from Dodson (1998) fig. 1
The Cycad Pages
Zamia gentryi

Zamia gentryi Dodson, "Novon 8(1): 12-14, fig. 1 a-f" (1998). H—QCNE
"TYPE: Ecuador, Esmereldas, km 18 Lita to San Lorenzo, near Alto Tambo, 78 30'W 00 47'N 19 Jul 1988, C.H. Dodson & A.H. Gentry 17520A (holo QCNE iso AAU, MO, NY, RPSC, SEL, U)."

Etymology: Named in honor of Alwyn H. Gentry the intrepid botanist and botanical explorer of the neotropics who had an early death as the result of a plane crash in western Ecuador.

Historical notes:

Distinguishing features: The smooth prostrate trunks combined with several leaves to 2.5 meters long bearing several narrow entire leaflets serve to distinguish Z. gentryi from other species of Zamia. This species appears most similar in many aspects to aspects to Z. roezlii from the Choco of Colombia, northwestern Ecuador and northwestern Panama. The two species differ in that Z. gentryi has much smaller, erect seed cones rather than very large, pendent cones. Juvenile plants of both species are easily distinguished by the presence of sparse black trichomes between the strongly-produced veines on the underside of the leaflets of Z. roezlii that are never present on the shallowly veined underside of the leaflets in Z. gentryi. There are also similarities with Z. chigua from the Choco of Colombia and northwestern Panama. Most plants of the latter in fact have semiprostrate trunks with numerous adventitious roots on the bottom surface and are without any subterranean stem. Both species have very thin leaflets with entire margins and appear slightly grooved but not to the extent of Z. skinneri, etc. The two species differ in that Z. gentryi has neither as many leaflets nor imbricate leaflets as in Z. chigua. Also, the pollen cones of the former are larger than those of the latter and the leaflets are much broader. Juvenile plants of both species would quite difficult to distinguish from one another.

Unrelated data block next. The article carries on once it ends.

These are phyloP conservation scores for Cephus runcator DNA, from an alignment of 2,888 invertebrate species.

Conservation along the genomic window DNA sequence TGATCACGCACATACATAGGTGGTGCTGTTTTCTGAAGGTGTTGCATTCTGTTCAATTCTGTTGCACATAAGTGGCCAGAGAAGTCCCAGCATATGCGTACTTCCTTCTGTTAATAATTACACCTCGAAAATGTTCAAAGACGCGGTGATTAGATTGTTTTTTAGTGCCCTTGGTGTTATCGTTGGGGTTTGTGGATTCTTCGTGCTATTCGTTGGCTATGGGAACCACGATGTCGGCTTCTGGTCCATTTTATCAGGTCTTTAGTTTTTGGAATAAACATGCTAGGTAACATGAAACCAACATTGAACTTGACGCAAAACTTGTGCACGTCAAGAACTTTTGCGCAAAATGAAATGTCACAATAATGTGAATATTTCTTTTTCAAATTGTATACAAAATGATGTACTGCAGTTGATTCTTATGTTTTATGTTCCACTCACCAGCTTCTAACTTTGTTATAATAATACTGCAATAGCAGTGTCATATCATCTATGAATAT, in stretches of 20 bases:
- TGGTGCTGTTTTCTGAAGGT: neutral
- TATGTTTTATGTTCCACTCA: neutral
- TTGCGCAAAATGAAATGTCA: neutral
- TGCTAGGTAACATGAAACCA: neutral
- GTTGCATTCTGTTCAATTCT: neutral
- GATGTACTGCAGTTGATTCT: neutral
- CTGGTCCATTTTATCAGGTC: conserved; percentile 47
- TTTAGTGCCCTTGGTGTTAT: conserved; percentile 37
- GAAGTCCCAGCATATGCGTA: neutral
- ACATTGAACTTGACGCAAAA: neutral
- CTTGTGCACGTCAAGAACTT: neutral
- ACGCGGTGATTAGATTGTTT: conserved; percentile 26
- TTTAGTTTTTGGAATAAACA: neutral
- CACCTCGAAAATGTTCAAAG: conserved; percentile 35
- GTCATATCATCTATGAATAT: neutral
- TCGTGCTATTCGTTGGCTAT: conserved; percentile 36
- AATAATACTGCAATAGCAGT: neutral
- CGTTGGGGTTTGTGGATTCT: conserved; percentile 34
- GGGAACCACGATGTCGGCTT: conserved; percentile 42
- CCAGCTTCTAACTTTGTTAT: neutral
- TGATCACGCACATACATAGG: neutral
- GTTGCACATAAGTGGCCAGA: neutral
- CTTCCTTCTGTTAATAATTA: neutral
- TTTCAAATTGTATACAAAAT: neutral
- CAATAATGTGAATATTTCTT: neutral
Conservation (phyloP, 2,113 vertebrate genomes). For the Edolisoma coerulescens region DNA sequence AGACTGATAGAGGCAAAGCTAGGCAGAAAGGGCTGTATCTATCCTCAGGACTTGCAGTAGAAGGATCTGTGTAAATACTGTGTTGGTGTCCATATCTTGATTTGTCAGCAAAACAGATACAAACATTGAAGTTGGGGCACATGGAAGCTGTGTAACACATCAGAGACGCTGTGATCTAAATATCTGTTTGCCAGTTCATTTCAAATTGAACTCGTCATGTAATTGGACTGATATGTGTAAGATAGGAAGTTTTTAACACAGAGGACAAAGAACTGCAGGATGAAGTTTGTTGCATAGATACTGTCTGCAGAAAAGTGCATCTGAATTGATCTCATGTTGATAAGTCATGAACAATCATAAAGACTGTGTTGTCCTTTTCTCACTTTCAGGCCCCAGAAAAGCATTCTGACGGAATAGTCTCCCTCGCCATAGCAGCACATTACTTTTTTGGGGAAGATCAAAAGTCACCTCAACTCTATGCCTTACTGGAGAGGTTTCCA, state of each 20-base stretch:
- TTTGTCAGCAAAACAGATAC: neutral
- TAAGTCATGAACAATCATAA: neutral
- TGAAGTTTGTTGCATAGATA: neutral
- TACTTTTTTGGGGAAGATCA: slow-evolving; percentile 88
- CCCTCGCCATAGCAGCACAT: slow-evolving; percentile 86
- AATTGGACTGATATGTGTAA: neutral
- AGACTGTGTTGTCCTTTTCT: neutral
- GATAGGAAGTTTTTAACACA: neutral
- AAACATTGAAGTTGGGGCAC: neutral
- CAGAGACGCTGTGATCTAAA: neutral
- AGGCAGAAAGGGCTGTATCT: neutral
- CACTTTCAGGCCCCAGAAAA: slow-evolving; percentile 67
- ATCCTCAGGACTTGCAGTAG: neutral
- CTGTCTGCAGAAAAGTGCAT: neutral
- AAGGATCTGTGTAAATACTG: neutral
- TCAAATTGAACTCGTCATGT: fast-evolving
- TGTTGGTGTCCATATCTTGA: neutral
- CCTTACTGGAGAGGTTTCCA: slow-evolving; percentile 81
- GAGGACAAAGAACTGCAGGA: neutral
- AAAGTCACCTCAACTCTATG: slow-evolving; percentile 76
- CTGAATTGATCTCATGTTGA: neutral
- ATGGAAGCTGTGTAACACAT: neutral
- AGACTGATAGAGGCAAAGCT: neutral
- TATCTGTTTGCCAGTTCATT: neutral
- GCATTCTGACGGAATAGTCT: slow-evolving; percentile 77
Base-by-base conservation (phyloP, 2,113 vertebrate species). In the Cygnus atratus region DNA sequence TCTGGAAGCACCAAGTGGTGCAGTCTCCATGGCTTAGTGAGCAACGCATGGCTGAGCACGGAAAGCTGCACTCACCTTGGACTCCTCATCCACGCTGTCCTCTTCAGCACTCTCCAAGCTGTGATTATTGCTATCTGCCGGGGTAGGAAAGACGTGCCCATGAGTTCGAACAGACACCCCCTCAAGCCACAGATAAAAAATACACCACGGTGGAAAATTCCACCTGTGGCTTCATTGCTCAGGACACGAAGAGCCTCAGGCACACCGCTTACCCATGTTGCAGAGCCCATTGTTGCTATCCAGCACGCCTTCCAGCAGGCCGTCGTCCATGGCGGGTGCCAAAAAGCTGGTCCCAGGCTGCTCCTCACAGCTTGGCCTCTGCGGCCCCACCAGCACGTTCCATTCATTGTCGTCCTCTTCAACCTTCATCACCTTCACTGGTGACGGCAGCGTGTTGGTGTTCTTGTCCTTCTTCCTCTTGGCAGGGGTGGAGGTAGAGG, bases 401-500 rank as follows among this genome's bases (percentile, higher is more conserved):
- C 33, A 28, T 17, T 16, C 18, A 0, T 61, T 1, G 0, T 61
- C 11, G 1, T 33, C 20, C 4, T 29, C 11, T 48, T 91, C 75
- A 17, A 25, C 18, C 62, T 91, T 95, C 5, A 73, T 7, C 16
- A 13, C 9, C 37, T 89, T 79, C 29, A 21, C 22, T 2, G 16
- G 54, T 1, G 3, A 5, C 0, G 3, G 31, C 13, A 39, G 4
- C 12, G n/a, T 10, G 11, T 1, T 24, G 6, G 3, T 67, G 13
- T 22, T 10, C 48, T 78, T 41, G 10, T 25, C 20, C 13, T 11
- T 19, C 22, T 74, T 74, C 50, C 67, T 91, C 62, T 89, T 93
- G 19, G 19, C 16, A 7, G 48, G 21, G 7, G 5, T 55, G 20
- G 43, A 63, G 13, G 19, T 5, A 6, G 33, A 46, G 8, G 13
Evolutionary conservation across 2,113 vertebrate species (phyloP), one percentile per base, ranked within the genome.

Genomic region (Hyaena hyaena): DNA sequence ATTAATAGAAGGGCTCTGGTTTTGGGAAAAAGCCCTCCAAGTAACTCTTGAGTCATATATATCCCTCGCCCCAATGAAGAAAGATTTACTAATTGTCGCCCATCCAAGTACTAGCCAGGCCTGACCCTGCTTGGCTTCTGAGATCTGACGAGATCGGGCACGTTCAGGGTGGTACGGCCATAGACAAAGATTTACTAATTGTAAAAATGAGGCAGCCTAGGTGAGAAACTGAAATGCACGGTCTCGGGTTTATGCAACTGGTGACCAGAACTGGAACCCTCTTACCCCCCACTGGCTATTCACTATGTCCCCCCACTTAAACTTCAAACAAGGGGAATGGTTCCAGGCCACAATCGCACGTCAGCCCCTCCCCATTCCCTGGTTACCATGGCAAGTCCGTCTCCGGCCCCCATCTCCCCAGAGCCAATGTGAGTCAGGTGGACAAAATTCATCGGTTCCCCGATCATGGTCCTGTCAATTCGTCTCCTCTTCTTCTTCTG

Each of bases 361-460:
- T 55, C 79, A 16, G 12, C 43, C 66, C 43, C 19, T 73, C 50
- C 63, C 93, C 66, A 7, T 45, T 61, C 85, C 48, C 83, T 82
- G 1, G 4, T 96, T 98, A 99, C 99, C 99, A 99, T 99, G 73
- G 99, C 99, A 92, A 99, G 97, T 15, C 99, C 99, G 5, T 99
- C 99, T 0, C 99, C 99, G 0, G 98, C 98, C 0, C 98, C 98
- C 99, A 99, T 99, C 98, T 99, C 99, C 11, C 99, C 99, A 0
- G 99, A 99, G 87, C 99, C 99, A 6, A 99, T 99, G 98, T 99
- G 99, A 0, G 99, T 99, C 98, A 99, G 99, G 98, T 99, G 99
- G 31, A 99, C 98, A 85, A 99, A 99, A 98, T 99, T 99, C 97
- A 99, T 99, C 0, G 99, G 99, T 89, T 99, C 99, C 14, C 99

Distribution and habitat: Endemic to Ecuador where it grows from 300-800 meters in extremely wet premontane (cloud) forest on compact clay soils. Although with a trunk, Z. gentryi is generally prostrate and growing on the soil surface. Some plants are said to be epiphytic.

Conservation status: This species is known only from an area that is very poorly known botanically and is presumed to have a wider distribution. For now it is consider very rare pending further data. Not listed in the 1997 IUCN Red List of Threatened Plants.
Photo Calaway Dodson
Photo Calaway Dodson


Stems up to 1.5 m long, generally prostrate when terrestrial or u-shaped when epiphytic, 5-15 cm diam., smooth.

Cataphylls up to 12 cm long and of two forms either elongate triangular or with a long acuminate apex.

Leaves 5-9, 0.5-2.5 m long; petiole 45-90 cm long, very densely prickled; rachis with 15-25 (less in juvenile plants) pairs leaflets, densely prickled in lower half.

Leaflets long-lanceolate and subfalcate, chartaceous to membranous, margins entire, attenuate basally, acute apically, the larger median ones 10-40 cm long, 3.5-6 cm wide.

Pollen cones 1-7, wine-red, cylindrical, 30-40 cm long, 3-4 cm diam.; peduncle 20-25 cm long, decumbent.

Seed cones singular, red-brown, narrowly ovoid to cylindrical, 20-30 cm long, 8-12 cm diam., peduncle short.

Seeds obovoid, 3.5 cm long, 1.7 cm diam., pink to red.

The Cycad Pages

© 1998-2012 Royal Botanic Gardens Sy dney
Written and maintained by Ken Hill 1998-2010
Maintained by Leonie Stanberg and Dennis Stevenson 2010-2012
This site is currently not being maintained